When and How to Let a Difficult Client Go Guilt free #1
When and How to Let a Difficult Client Go
In this series of blogs, I’ll give tips on how to deal with a difficult client, or “Sack then”
The best feature of being a boss is the liberty to work with customers of your choice on projects that especially interest you.
No boss directs what you have to work on, and if you’re lucky enough, you don’t need to pursue work or take every project that comes your way.
Even if you’re a less well-established company owner and want every opportunity you can get, you’re destined at some point to meet a client who is a burden. They consume way too much of your time, rob you of your enthusiasm, irritate your team, and are slow or dismissive in sending remittances.
If this occurs, even if it implies you’ll take a monetary hit, getting out is usually the best choice. In the long run, managing clients who generate chaos is barely profitable, even if they pay you enough cash to make up for it (which is rather unusual).
So how do you understand when to let a client go? How do you go about it without blackening your name? In these posts, I’ll talk about the notable signs that it’s time to call time with a client and offer some ideas and methods you can use to end the relationship amicably. We’ll also share some lessons discovered that will hopefully help you evade making related blunders.
When Should You End the Relationship?
There are a few situations in which a client relationship grows too difficult to sustain, at which time your best chance is to part ways. Some of these are glaringly clear, while others are more indirect. Either way, it’s crucial to pick up on the signs early and then act quickly to your best benefit.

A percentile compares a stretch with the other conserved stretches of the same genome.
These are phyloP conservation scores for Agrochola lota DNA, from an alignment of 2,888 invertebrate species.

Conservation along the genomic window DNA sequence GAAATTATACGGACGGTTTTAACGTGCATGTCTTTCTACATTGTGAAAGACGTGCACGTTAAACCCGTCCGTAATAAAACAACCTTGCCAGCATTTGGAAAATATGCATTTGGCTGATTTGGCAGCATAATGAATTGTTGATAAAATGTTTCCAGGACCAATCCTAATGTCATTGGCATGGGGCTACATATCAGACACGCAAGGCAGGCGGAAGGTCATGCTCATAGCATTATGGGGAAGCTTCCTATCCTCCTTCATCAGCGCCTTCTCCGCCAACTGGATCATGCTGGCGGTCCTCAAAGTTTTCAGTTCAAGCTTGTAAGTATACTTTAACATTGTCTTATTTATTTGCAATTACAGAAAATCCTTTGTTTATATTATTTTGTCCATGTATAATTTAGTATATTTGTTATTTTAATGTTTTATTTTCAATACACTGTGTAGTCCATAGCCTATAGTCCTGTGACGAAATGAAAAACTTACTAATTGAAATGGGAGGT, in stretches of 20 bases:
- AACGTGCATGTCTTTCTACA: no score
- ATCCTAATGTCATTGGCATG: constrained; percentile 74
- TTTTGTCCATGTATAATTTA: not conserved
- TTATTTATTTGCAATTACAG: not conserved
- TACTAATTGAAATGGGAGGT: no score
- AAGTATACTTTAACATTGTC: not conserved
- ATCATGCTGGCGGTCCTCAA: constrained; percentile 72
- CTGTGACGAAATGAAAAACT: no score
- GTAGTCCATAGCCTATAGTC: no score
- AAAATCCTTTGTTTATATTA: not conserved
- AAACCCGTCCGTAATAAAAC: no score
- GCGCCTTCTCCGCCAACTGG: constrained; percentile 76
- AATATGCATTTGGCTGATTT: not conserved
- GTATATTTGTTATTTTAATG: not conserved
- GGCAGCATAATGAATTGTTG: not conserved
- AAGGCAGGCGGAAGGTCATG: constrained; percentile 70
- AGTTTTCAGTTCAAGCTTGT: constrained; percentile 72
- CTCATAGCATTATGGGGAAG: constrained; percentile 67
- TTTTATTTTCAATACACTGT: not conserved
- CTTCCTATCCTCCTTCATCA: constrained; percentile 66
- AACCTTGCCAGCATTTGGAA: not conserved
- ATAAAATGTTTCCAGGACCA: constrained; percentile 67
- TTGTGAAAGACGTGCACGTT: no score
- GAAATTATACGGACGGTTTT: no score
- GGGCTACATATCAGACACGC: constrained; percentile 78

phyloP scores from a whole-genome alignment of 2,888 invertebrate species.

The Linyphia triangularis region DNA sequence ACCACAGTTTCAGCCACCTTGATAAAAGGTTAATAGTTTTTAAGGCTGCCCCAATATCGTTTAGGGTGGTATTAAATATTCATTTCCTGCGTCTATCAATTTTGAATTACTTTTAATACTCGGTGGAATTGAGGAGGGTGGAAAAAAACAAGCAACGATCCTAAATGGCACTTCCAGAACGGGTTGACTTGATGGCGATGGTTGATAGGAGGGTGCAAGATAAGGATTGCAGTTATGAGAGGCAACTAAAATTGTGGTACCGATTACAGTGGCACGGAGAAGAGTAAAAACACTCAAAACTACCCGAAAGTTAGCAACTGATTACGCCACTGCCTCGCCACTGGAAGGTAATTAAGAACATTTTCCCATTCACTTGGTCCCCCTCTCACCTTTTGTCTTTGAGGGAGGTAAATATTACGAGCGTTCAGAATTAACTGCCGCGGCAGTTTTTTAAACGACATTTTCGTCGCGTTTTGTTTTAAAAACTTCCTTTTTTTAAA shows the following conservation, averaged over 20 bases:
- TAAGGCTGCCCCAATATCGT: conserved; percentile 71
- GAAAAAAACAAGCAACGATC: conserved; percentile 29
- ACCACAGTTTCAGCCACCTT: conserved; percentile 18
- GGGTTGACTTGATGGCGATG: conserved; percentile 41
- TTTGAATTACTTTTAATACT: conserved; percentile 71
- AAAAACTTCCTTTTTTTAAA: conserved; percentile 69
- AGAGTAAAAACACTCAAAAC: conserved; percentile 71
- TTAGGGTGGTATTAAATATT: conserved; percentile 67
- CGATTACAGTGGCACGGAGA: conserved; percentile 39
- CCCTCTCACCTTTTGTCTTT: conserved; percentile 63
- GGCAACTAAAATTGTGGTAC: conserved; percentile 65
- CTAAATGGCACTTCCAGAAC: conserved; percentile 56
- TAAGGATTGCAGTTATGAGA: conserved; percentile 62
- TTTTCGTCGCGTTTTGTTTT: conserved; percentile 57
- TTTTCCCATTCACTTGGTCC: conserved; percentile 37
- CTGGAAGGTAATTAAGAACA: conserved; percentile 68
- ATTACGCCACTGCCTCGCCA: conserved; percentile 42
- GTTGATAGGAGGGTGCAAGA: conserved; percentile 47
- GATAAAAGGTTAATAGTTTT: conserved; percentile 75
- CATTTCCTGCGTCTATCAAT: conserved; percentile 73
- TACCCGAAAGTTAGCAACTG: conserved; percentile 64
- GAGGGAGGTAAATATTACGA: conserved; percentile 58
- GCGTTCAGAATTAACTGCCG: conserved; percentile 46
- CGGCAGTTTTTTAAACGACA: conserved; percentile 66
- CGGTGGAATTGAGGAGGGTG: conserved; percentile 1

Let’s take a look at these.
The Customer Doesn’t Pay Unless You Pursue Them.
The most noticeable one. Most agencies aren’t running welfare – you need to be paid. It’s not unusual for clients to pay late on occasion due to a blunder in accounting, but if it’s occurring more often than not, and you or your team are losing valuable time pursuing payment, consider it time to renegotiate or end the association.
What you decide to do depends on the size of the Customer and the volume of work you’re doing for them. If you’re making a generous sum without having to do much (i.e., it’s mainly passive revenue), then enduring the relationship may be advantageous. If the Customer is valuable to you in other ways, it’s worth figuring out a system for guaranteeing they pay in a well-timed manner.
If you decide to stick with the Customer but want to get them to pay more punctually, amend your agreement to include penalties for late remittance. And then make sure they pay them! I’ve had many customers try to get away with paying the initial invoice amount after two or more reminder statements were issued, each with an interest charge attached.
Distinguish what the pressure intent is to get that Customer to pay what is owed. For instance: try reducing the time in their accounting period that you issue invoices or adding a stricter penalty for non-payment.
I have one Customer I built a microsite for some time ago, which I now host for them. They are invoiced for this cycle but never pay before the due time. In the first year, it took several months to get anything from them, and that was after my contact in the organization visited the accounting office. (Not an option since that contact left.) Now when we invoice, I respectfully but succinctly declare that if payment isn’t received, I’ll believe they no longer require their site to be hosted, and it will be shut down after the invoice due date. Sure enough, the money always arrives in our account overnight. 🙂